(Roughly) Daily

Posts Tagged ‘English

“I define nothing”*…

 

As evidenced in recent quotes from the worlds of politics, sports, and journalism, the word “wheelhouse” has become an increasingly prevalent metaphor for a person’s comfort zone or area of expertise:

“This is my wheelhouse. That’s what I do well. The economy is what I do well.”
~ Presidential candidate Donald Trump, on his economic program (9/28/15)

“He put it right in my wheelhouse. I just had to shoot.”
~ Hockey player Nikita Kucherov, on his game-winning goal (5/02/2015)

“…His values are very much in my wheelhouse.”
~ Broadcaster Tom Brokaw, on Lester Holt becoming an NBC anchor (6/22/2015)

Yet despite its increased usage, this metaphor is not well understood. Tracing its origins yields a story rooted in a technology-driven revolution that took place within the nation’s transportation infrastructure…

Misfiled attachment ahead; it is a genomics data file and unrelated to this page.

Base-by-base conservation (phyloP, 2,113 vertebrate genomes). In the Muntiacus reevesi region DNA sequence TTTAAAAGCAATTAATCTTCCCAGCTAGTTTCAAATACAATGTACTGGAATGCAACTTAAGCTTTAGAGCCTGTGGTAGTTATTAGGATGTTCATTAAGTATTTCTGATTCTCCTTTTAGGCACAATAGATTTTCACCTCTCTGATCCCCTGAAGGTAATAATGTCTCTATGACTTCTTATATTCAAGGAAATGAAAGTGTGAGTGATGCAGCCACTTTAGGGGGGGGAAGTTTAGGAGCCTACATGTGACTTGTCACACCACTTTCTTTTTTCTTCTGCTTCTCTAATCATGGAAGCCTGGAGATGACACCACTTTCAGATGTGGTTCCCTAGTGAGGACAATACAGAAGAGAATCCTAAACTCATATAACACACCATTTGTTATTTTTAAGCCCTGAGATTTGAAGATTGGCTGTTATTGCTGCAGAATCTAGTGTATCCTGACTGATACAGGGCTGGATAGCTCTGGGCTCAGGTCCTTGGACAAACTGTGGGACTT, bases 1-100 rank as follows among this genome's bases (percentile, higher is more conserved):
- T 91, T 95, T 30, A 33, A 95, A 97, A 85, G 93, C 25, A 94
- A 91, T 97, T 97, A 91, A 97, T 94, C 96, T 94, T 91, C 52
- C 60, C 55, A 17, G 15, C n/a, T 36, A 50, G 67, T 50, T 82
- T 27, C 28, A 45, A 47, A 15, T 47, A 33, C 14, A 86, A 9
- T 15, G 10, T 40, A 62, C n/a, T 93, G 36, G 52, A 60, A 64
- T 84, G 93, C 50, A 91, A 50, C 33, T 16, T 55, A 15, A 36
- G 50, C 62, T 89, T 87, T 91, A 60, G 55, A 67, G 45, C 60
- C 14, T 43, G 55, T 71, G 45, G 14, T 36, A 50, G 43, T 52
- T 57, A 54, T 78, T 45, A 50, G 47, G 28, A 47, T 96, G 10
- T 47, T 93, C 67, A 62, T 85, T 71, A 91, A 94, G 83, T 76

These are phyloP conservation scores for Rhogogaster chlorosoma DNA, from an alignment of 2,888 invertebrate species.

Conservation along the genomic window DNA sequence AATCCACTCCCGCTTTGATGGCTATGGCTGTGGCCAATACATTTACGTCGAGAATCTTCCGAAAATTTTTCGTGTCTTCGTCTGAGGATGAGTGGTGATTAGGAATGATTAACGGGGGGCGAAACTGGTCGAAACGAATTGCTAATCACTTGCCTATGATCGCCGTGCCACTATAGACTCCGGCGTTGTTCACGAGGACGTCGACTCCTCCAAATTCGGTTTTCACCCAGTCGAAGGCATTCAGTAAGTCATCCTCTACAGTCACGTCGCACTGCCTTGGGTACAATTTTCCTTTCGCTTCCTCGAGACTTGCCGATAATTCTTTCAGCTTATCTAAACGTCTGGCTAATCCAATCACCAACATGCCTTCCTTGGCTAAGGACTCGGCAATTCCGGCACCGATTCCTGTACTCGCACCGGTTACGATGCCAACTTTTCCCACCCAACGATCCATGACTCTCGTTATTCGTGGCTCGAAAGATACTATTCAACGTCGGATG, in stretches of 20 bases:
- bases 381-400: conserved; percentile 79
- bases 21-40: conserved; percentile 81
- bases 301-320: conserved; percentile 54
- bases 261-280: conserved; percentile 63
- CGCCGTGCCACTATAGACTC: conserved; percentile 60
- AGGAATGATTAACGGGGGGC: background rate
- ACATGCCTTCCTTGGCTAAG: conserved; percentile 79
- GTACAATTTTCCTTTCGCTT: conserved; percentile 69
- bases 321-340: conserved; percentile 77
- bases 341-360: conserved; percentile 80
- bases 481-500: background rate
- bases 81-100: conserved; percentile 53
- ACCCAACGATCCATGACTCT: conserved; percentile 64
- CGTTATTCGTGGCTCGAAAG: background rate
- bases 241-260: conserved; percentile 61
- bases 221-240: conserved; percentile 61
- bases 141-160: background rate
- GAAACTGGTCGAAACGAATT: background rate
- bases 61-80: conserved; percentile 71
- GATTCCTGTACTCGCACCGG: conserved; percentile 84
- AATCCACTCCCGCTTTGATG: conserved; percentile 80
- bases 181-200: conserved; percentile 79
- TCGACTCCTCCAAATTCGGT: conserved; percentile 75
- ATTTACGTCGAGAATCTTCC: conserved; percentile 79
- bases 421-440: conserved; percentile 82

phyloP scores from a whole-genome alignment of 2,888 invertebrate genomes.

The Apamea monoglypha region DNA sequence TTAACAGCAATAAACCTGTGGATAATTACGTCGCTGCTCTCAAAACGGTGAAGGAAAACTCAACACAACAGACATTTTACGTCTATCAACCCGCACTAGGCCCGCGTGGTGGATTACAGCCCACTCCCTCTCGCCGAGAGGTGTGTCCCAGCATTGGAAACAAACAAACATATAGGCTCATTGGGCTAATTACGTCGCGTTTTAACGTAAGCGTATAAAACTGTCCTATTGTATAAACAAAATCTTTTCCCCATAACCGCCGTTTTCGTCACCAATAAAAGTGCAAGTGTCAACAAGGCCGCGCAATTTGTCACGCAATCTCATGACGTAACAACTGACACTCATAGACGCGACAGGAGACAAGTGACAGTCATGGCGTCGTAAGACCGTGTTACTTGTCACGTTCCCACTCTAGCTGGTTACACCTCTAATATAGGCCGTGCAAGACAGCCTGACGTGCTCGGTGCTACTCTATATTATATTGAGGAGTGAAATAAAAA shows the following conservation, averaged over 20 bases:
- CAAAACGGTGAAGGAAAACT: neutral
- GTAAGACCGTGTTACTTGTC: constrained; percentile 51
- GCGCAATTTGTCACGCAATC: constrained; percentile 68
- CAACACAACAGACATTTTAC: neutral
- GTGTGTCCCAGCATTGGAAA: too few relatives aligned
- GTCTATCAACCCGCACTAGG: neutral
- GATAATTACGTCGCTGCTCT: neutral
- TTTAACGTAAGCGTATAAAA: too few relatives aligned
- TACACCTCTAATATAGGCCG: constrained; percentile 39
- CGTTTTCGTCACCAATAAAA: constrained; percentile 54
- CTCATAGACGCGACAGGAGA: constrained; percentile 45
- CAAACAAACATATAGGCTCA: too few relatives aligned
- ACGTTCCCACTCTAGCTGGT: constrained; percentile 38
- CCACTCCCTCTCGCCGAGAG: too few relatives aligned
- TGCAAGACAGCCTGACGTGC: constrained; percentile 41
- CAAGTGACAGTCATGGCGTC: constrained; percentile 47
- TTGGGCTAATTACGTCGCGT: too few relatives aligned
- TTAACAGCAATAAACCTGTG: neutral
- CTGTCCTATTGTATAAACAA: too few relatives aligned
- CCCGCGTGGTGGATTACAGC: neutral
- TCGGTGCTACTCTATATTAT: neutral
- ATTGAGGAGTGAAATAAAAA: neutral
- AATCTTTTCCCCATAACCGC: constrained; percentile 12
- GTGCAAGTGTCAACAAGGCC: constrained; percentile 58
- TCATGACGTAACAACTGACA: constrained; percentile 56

Explore etymology at “Wheelhouse: How Technology Changes the Meaning of Words.”

* Bob Dylan

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As we change with the times, we might spare a thought for Geoffrey Chaucer; he died on this date in 1400. Best known in his lifetime as a philosopher, alchemist and astronomer,  he was the author of Troilus and Criseyde and The Canterbury Tales (among other works)– for which he is now widely considered the “Father of English Literature” and the greatest poet of the English Middle Ages.

Chaucer, who coined–  was the first to use– around 2,000 words (in existing manuscripts), was the first person to be buried in Poets’ Corner in Westminster Abbey.

A 17th century portrait of Chaucer

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Written by LW

October 25, 2015 at 1:01 am

“Everyone sees what you appear to be, few experience what you really are”*…

 

Riverside Shakespeare Company production of The Mandrake Root, at the Casa Italia, New York, 1979, with a young Tom Hanks (center). Photograph by W. Stuart McDowell – Source